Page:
The federal reserve prints money. No, not literally, my opponent is correct, that is the purview of the treasury department. As Rothbard explains in 'What Has the Government Done to our Money' http://mises.org... what the Federal Reserve is exactly this. The Fed sets a reserve / deposit ratio of 1:10. This means for every dollar on deposit the bank only has to have 10% in reserve at the bank the rest they can lend out to people. The federal reserve increases the money supply (colloquially referred to as printing money) by buying assets on the market - almost invariably government bonds. This is the purpose of a central bank, to create and then loan money to the government, to finance deficit spending and amongst other things - wars. The government creates bonds and then orders the central bank to buy them. The whole thing is done by computers and credit expansion and the pyramiding of reserves.
If you look @ this chart :
from this link
you will see that the money supply closely follows bank credit expansion.
Ultimately, my opponents argument rests upon the age old hypothesis that we can create prosperity by printing money (strangely he argues both that the federal reserve does not print money, and that this printing of money is critical to the economy). This is simply not so. You cannot create wealth by printing money. Wealth is created through savings, channeld into capital, and the hard work of entrepreneurs and those who labour in the market economy. Printing money does not positive impact unemployment. The reason why people are unemployed is not because there isn't enough money, but rather because the government has made it a crime to employ large swathes of the potential work force at their market rate. The sickening thing is these labour laws target precisely those who are the most vulnerable and who need our help the most - low skilled workers. Just look at unemployment statistics for teenagers after the introduction of the minimum wage (teenagers are a representation of low skilled workers). Friedman explains :
If raising the minimum wage is a good idea, why raise it just a few dimes more? Make it $50. Then we'll all be rich! Except we won't, we'll all be out of work, because you made it illegal for employers to hire us all at our market rates. The minimum wage makes it a crime to employ anyone with a low skill set. This includes teenagers, but also people who have been out of work for a long time, homeless people, people with criminal records, the disabled, etc. There is a market price for the work that all these people can do - even if it is only a few dollars an hour. Take the example of a homeless man, with a drug habit. It's obvious he cannot work even the most basic minimum wage law. But what about hiring him to hold a sign, or some other very simple task which would pay almost nothing. A job like this might teach him valuable work skills, the meaning of an honest living, give him some pocket money. It might just be his only road to recovery - and the minimum wage made it all illegal. Or someone with a criminal record. Who on earth would ever hire this person when there are plenty of non criminals to hire. But what if the man was willing to work for much less? Then maybe some employer would take a chance on him, let him earn an honest living, and help him reintegrate with society.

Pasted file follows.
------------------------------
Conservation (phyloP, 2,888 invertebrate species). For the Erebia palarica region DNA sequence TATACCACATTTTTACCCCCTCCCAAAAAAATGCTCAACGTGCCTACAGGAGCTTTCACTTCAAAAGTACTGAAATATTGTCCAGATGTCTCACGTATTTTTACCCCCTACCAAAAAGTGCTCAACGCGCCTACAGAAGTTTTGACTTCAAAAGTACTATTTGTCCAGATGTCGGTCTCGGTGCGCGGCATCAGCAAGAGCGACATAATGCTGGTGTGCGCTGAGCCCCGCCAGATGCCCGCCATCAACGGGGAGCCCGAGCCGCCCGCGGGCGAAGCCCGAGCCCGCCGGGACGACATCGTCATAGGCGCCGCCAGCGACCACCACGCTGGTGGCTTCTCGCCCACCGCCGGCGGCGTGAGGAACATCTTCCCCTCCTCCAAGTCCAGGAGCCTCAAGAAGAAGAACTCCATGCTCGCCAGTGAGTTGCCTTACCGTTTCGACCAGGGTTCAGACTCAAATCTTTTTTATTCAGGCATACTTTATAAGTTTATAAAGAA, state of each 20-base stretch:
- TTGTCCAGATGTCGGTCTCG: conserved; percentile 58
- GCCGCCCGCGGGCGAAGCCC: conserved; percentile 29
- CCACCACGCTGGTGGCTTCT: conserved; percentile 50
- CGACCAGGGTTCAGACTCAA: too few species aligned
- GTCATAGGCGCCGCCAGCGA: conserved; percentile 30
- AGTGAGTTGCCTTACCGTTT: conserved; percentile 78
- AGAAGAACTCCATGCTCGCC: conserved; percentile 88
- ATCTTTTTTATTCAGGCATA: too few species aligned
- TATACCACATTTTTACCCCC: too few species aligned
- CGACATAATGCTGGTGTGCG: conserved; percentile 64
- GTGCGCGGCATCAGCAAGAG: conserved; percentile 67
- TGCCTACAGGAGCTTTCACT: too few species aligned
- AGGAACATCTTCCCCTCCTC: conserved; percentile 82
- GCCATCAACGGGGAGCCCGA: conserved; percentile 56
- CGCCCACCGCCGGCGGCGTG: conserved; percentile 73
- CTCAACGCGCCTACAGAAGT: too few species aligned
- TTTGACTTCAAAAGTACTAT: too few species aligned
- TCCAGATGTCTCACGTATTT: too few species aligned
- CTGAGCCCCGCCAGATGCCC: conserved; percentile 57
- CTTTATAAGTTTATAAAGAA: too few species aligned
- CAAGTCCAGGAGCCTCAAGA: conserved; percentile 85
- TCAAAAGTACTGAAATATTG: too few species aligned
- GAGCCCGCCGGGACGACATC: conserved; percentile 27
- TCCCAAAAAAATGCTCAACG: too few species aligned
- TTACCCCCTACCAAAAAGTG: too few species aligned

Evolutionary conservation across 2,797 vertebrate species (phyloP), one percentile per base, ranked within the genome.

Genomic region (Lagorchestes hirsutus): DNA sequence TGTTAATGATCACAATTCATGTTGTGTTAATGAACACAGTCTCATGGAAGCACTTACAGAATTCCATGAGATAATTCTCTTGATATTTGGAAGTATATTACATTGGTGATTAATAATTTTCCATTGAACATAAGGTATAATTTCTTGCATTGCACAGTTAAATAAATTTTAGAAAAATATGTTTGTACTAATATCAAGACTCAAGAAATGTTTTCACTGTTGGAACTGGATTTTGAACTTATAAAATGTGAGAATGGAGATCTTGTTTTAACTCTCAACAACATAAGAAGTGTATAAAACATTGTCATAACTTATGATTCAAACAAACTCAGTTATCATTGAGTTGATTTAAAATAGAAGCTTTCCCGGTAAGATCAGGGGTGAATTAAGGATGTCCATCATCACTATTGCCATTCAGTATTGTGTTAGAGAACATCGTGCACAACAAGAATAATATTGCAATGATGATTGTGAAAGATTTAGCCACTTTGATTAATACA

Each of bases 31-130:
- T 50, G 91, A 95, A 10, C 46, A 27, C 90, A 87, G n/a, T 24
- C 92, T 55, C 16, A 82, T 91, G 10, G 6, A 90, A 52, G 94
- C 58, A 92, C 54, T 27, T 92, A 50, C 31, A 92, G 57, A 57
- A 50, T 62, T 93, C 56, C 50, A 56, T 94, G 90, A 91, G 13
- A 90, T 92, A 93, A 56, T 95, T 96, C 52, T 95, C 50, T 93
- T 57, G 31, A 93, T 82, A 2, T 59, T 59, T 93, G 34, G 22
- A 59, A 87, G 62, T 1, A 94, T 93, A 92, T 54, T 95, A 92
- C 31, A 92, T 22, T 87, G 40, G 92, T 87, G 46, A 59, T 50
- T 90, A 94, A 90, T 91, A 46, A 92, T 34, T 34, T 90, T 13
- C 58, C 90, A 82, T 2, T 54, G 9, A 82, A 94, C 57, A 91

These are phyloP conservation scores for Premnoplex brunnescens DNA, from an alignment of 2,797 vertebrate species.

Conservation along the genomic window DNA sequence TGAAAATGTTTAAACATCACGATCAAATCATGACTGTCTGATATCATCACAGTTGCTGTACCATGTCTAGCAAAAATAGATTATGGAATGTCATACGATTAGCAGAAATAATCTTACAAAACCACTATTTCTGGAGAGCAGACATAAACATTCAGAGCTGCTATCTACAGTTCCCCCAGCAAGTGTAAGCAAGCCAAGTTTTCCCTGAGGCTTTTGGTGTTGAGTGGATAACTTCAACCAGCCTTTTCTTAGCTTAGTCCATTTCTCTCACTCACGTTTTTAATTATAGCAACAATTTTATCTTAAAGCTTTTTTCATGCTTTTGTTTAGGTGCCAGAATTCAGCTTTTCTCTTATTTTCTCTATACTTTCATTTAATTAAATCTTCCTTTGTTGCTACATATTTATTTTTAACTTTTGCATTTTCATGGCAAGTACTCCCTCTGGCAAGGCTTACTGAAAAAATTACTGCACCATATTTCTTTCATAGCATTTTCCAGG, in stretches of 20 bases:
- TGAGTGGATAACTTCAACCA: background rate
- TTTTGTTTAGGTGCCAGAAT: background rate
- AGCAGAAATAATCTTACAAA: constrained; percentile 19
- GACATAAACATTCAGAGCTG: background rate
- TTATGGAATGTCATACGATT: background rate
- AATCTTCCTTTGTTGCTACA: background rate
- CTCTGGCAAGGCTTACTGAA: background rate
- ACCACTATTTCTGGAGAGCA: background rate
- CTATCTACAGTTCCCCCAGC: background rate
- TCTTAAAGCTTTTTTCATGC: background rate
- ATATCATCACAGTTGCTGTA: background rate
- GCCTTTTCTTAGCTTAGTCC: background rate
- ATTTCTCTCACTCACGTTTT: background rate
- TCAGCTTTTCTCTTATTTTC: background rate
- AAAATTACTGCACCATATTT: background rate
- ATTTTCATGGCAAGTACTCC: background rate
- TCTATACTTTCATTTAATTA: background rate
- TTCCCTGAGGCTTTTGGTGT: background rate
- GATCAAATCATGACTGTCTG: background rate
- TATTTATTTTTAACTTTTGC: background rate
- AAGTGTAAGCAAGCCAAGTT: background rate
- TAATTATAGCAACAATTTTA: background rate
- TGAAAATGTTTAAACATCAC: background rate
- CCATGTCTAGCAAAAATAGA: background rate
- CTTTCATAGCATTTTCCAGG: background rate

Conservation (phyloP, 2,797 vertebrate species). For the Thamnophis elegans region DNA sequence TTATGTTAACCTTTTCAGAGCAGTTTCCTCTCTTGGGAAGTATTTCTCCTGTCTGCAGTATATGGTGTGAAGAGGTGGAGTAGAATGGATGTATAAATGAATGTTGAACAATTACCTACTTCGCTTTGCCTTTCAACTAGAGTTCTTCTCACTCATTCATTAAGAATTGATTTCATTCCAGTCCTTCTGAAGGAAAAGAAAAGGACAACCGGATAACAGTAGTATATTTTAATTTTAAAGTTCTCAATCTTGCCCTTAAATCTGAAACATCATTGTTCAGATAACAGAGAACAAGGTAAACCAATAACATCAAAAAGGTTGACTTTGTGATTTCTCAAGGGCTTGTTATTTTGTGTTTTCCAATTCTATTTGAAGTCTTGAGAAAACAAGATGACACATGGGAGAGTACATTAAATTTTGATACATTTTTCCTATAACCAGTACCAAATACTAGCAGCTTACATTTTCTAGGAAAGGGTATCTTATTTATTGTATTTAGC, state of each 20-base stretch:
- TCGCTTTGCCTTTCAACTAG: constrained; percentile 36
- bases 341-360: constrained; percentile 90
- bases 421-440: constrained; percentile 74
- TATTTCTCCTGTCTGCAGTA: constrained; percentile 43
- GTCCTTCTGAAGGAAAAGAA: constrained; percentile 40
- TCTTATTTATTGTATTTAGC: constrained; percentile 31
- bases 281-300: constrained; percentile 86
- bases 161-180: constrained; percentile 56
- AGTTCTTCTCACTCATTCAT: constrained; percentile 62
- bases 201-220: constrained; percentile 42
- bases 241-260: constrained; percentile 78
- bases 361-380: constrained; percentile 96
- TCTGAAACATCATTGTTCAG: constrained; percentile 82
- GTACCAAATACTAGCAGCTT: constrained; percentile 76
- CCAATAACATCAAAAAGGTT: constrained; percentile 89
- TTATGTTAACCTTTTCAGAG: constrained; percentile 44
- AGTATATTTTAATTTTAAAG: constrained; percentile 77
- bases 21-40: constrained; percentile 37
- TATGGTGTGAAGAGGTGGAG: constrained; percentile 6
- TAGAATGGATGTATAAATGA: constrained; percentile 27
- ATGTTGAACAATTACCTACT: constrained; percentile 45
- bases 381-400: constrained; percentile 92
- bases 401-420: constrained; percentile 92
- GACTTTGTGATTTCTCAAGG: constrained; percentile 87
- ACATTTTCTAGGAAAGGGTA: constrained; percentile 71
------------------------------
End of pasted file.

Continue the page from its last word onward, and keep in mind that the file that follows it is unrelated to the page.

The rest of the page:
The free market does not collapse in on itself, as Marx claimed. We do not need the government to 'save' the economy. It's not a damsel in distress. Far from saving us from recessions, the fed is responsible for the boom bust cycle. Far from fighting inflation, the fed is the reason why inflation exists. We must abolish all central banks, fractional reserve banking, and this system of fiat money. But if the fed is not going to regulate the money supply, if we are not going to have money socialism, then what do we replace it with? A system of competiting currencies. Let the market decide what sort of money we'll use. Most likely gold will result and we'll all enjoy steady prosperity, with no more business cycles or the evil secret tax on wealth that is inflation.
1 votes has been placed for this debate.
Vote Placed by Skepsikyma 4 years ago
|Agreed with before the debate:||-||-||0 points|
|Agreed with after the debate:||-||-||0 points|
|Who had better conduct:||-||-||1 point|
|Had better spelling and grammar:||-||-||1 point|
|Made more convincing arguments:||-||-||3 points|
|Used the most reliable sources:||-||-||2 points|
|Total points awarded:||0||2|
Reasons for voting decision: I'm giving a tie for arguments, simply because a lot of this debate consisted of the repetition of talking points without any citations. Con did cite a few in the last round, so I gave him sources, but for a topic like this both debaters really need to utilize data instead of relying almost exclusively on amorphous theory. After all, you ARE debating the utility of an existing institution with a long statistical track record. By awarding further points I would simply be affirming my preexisting views instead of rewarding a well supported case.
You are not eligible to vote on this debate
This debate has been configured to only allow voters who meet the requirements set by the debaters. This debate either has an Elo score requirement or is to be voted on by a select panel of judges.